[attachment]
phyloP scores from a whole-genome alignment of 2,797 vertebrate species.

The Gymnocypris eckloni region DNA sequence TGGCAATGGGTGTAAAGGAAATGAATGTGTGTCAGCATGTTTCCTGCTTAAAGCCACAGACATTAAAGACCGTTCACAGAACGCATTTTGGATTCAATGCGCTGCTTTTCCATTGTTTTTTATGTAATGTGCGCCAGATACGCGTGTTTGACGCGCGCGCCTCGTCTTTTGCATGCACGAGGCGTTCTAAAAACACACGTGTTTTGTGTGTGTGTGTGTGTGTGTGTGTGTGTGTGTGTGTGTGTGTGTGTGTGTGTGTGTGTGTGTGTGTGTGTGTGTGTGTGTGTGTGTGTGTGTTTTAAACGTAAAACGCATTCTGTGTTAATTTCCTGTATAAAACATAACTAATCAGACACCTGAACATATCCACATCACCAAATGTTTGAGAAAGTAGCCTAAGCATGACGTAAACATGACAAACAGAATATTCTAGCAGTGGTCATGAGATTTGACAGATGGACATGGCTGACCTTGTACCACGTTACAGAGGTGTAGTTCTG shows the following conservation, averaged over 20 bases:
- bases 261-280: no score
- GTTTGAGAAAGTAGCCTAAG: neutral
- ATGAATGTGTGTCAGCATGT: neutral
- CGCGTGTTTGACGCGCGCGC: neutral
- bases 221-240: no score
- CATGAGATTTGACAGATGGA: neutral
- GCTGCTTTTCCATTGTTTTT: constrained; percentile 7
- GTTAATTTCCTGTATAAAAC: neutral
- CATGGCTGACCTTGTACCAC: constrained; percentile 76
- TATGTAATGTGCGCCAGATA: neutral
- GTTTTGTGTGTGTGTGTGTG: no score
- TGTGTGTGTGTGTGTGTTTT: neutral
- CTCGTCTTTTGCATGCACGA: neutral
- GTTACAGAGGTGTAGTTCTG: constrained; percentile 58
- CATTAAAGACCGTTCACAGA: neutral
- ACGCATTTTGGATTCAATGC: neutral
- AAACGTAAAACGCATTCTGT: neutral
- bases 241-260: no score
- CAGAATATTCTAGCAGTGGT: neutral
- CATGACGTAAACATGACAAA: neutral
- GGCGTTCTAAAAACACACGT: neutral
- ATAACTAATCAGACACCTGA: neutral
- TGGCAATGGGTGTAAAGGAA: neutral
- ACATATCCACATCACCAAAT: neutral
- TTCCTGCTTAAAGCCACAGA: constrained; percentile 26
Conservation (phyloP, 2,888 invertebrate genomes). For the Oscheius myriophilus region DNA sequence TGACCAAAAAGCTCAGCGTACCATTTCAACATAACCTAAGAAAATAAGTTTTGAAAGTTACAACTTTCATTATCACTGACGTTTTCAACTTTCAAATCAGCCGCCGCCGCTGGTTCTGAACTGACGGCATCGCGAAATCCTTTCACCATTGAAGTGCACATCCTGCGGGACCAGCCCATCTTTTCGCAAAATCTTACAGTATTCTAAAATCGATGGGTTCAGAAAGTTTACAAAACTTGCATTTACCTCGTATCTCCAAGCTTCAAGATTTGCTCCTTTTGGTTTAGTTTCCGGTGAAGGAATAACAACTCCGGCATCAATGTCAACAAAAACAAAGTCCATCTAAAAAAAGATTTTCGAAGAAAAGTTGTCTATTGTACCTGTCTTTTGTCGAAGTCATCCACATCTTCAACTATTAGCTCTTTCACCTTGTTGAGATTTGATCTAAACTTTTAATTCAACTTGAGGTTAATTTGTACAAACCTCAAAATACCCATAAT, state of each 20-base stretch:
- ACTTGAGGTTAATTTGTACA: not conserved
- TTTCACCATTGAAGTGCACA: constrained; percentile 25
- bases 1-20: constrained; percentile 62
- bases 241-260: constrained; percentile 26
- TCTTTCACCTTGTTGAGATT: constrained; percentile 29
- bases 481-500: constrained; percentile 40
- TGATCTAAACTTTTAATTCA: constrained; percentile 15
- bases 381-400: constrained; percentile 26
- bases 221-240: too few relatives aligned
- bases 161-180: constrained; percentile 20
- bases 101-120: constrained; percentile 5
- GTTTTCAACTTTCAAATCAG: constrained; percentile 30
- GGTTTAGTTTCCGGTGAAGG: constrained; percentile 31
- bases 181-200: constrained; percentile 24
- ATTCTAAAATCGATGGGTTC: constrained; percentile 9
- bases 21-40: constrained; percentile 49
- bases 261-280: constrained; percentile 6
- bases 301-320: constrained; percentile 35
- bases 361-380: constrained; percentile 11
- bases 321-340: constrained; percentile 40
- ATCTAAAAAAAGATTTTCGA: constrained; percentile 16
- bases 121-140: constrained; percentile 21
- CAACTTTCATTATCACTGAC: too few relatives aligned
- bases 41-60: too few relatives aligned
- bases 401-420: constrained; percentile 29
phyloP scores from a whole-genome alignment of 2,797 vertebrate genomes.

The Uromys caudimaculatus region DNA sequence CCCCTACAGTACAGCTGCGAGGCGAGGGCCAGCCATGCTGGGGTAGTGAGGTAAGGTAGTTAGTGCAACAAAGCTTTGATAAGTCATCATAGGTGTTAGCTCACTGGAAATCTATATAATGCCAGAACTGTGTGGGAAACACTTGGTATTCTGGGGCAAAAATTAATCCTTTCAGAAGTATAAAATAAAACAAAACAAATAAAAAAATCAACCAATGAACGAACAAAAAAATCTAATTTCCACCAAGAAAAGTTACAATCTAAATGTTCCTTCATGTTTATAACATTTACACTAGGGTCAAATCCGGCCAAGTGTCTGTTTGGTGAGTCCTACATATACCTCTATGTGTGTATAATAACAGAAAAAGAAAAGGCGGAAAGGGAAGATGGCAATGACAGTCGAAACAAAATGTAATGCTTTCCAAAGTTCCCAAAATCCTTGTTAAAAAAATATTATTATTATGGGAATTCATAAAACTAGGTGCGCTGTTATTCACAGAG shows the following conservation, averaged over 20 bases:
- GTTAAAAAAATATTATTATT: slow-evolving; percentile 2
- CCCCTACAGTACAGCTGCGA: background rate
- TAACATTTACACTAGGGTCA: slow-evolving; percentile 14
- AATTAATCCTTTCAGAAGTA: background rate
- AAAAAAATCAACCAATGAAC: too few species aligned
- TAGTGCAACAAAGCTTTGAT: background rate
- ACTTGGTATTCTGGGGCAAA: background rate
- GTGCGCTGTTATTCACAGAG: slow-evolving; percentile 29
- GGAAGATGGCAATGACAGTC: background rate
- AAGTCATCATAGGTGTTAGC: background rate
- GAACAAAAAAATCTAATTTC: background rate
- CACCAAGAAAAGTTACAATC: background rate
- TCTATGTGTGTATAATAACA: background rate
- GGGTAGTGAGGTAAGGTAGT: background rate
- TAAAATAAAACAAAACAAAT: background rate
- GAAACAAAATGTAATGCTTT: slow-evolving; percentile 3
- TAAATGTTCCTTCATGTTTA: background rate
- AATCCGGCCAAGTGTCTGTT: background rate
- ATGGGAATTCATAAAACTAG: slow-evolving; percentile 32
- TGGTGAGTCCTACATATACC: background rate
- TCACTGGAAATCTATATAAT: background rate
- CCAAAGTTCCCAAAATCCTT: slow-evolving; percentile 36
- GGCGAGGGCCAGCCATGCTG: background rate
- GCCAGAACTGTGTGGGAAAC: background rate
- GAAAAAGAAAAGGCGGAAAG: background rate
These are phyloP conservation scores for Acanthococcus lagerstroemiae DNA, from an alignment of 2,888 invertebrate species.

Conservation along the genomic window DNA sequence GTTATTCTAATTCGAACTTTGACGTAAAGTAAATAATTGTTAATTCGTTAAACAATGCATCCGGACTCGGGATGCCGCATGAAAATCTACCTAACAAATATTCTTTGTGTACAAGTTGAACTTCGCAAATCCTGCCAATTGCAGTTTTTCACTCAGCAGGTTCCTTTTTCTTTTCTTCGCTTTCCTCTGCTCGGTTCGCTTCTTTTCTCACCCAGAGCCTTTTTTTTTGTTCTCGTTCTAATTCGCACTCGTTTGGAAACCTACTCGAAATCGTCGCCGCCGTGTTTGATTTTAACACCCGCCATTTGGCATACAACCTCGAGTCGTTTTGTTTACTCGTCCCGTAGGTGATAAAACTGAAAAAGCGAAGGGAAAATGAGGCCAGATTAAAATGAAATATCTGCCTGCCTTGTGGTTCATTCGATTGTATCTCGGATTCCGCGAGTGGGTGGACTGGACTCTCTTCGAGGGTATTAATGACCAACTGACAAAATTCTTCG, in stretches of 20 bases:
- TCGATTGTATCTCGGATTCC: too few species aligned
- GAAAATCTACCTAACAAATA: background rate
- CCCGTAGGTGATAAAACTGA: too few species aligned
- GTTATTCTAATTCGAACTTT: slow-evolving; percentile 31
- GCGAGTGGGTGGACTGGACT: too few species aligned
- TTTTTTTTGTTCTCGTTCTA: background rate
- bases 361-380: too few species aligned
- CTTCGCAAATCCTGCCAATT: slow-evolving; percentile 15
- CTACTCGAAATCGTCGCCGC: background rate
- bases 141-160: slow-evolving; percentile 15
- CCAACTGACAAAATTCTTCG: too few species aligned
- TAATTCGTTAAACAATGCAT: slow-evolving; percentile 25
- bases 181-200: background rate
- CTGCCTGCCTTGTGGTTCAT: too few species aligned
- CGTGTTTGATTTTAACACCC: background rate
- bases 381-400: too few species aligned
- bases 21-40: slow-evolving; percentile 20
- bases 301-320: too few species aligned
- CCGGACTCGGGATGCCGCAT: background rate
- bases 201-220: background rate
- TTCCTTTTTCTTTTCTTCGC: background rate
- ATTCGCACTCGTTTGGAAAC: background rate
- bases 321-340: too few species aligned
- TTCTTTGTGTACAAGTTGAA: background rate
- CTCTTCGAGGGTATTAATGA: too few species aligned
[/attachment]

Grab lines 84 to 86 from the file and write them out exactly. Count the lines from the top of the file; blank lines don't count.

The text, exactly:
- GAAAATCTACCTAACAAATA: background rate
- CCCGTAGGTGATAAAACTGA: too few species aligned
- GTTATTCTAATTCGAACTTT: slow-evolving; percentile 31